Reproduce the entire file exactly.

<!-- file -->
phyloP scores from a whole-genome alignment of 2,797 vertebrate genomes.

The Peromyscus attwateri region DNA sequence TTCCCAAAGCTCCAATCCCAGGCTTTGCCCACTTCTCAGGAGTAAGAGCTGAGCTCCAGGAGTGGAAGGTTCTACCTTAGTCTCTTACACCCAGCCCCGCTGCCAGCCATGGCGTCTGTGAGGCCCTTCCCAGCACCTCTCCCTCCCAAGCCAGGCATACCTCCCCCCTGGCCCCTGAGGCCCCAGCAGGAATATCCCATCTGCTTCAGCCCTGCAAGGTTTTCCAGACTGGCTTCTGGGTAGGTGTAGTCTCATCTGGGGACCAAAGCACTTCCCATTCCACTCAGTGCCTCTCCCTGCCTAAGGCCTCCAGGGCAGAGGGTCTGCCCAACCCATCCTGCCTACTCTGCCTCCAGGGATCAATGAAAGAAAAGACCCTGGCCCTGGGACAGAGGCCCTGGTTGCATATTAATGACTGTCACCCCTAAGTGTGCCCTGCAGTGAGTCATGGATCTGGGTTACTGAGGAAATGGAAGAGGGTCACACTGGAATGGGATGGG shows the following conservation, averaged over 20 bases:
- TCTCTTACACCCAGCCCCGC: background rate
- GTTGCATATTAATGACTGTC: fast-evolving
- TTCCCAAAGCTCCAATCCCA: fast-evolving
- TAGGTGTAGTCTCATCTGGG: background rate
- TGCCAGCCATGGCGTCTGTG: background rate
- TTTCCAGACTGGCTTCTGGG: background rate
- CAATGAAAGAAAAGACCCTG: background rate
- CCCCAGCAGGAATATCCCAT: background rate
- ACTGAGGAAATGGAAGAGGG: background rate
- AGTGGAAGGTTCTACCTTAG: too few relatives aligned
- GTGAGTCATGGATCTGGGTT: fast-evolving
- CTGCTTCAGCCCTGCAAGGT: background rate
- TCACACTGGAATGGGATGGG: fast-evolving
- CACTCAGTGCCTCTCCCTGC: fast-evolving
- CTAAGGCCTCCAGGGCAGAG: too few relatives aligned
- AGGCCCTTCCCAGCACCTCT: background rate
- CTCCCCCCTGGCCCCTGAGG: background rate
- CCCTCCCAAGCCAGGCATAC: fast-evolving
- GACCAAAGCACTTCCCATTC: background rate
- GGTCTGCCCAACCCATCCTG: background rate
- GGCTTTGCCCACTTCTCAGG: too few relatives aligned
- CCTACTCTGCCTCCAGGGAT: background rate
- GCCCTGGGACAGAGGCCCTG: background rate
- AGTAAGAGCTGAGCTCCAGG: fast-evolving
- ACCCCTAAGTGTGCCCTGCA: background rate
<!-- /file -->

phyloP scores from a whole-genome alignment of 2,797 vertebrate genomes.

The Peromyscus attwateri region DNA sequence TTCCCAAAGCTCCAATCCCAGGCTTTGCCCACTTCTCAGGAGTAAGAGCTGAGCTCCAGGAGTGGAAGGTTCTACCTTAGTCTCTTACACCCAGCCCCGCTGCCAGCCATGGCGTCTGTGAGGCCCTTCCCAGCACCTCTCCCTCCCAAGCCAGGCATACCTCCCCCCTGGCCCCTGAGGCCCCAGCAGGAATATCCCATCTGCTTCAGCCCTGCAAGGTTTTCCAGACTGGCTTCTGGGTAGGTGTAGTCTCATCTGGGGACCAAAGCACTTCCCATTCCACTCAGTGCCTCTCCCTGCCTAAGGCCTCCAGGGCAGAGGGTCTGCCCAACCCATCCTGCCTACTCTGCCTCCAGGGATCAATGAAAGAAAAGACCCTGGCCCTGGGACAGAGGCCCTGGTTGCATATTAATGACTGTCACCCCTAAGTGTGCCCTGCAGTGAGTCATGGATCTGGGTTACTGAGGAAATGGAAGAGGGTCACACTGGAATGGGATGGG shows the following conservation, averaged over 20 bases:
- TCTCTTACACCCAGCCCCGC: background rate
- GTTGCATATTAATGACTGTC: fast-evolving
- TTCCCAAAGCTCCAATCCCA: fast-evolving
- TAGGTGTAGTCTCATCTGGG: background rate
- TGCCAGCCATGGCGTCTGTG: background rate
- TTTCCAGACTGGCTTCTGGG: background rate
- CAATGAAAGAAAAGACCCTG: background rate
- CCCCAGCAGGAATATCCCAT: background rate
- ACTGAGGAAATGGAAGAGGG: background rate
- AGTGGAAGGTTCTACCTTAG: too few relatives aligned
- GTGAGTCATGGATCTGGGTT: fast-evolving
- CTGCTTCAGCCCTGCAAGGT: background rate
- TCACACTGGAATGGGATGGG: fast-evolving
- CACTCAGTGCCTCTCCCTGC: fast-evolving
- CTAAGGCCTCCAGGGCAGAG: too few relatives aligned
- AGGCCCTTCCCAGCACCTCT: background rate
- CTCCCCCCTGGCCCCTGAGG: background rate
- CCCTCCCAAGCCAGGCATAC: fast-evolving
- GACCAAAGCACTTCCCATTC: background rate
- GGTCTGCCCAACCCATCCTG: background rate
- GGCTTTGCCCACTTCTCAGG: too few relatives aligned
- CCTACTCTGCCTCCAGGGAT: background rate
- GCCCTGGGACAGAGGCCCTG: background rate
- AGTAAGAGCTGAGCTCCAGG: fast-evolving
- ACCCCTAAGTGTGCCCTGCA: background rate